My code keeps giving the error “Quest.Quest(int,string,string,int,int)’ must declare a body because it is not marked, abstract, extern or partial”

    public Quest(int id, string name, string description, int rewardExperiencePoints, int rewardGold);

    And i don’t know how to fix it. My code looks excactly like yours and i just can’t see the error /:

    • Scott Lilly
      Scott Lilly April 17, 2017

      You might see this error if you have a curly-brace in the wrong position. Double-check your class with the code at: – especially to make sure the curly-braces and parentheses are correct.

      If that does not fix the error, please post the code for your Quest class on Gist, and send me the link, so I can look at it.

  7. Louis Creed
    Louis Creed August 11, 2017

    Why does the Location class have to be put before the location object is defined but the Player class isn’t needed when _player object is defined?


    Location location = new Location(#, x, x);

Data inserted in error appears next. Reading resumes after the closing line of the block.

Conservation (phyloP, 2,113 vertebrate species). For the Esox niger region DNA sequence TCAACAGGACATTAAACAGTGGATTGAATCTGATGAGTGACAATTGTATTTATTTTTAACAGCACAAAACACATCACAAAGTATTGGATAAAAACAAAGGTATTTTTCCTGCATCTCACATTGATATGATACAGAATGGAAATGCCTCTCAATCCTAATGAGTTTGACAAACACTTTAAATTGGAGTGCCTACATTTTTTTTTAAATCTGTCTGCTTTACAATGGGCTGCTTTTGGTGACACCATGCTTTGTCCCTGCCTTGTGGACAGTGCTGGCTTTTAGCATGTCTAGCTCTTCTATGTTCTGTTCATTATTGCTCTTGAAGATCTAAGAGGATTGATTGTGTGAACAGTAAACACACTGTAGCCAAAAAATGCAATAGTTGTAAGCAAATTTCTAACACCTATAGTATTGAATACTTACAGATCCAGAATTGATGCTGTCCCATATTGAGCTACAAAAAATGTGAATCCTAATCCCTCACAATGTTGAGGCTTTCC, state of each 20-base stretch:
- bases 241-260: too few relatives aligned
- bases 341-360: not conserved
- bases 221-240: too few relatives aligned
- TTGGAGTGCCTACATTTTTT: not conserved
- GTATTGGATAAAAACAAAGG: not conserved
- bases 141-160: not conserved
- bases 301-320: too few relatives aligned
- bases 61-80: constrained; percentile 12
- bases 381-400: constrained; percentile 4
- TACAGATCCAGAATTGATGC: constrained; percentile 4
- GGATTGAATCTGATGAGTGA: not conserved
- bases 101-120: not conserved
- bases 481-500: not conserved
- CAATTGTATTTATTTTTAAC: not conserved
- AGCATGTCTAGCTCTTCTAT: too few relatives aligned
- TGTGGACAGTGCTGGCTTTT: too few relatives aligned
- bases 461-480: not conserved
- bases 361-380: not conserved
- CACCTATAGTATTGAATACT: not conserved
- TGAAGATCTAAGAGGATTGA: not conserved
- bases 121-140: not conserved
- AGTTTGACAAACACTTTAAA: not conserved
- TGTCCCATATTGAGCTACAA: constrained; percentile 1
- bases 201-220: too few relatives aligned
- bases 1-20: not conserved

_player = new Player();


    Location location = new Location(#, x, x);
    Player _player = new Player();

    • Scott Lilly
      Scott Lilly August 11, 2017

      The datatype “Player” is only included when the variable is first declared. For the “_player” variable, that was already done on line 17 of SuperAdventure.cs.

  8. NotARobot
    NotARobot January 28, 2018

    Why don’t we write “private Location location;” as we did with player. Yea, i saw that it’s been said that it’s because we need class player more oftenly but it says me nothing :c i’m dummy

    • Scott Lilly
      Scott Lilly January 29, 2018

      When we create the “location” variable on line 23, we are only creating a variable that is used by the function. So, it does not need any “scope” (the “private” or “public” that sets the visibility). The “location” variable is only visible within the function – SuperAdventure’s constructor. If we wanted to create a “location” property, we would declare it outside the function, but inside the class. We would need to add a scope to that, if we didn’t want it to use the default scope.

      Let me know if that make sense, or if you still have questions.

      • NotARobot
        NotARobot January 30, 2018

        Thank you i got that around 45%. I’m gonna dig deeper in your course and believe that the per cent will increase.

  9. Bill
    Bill April 11, 2018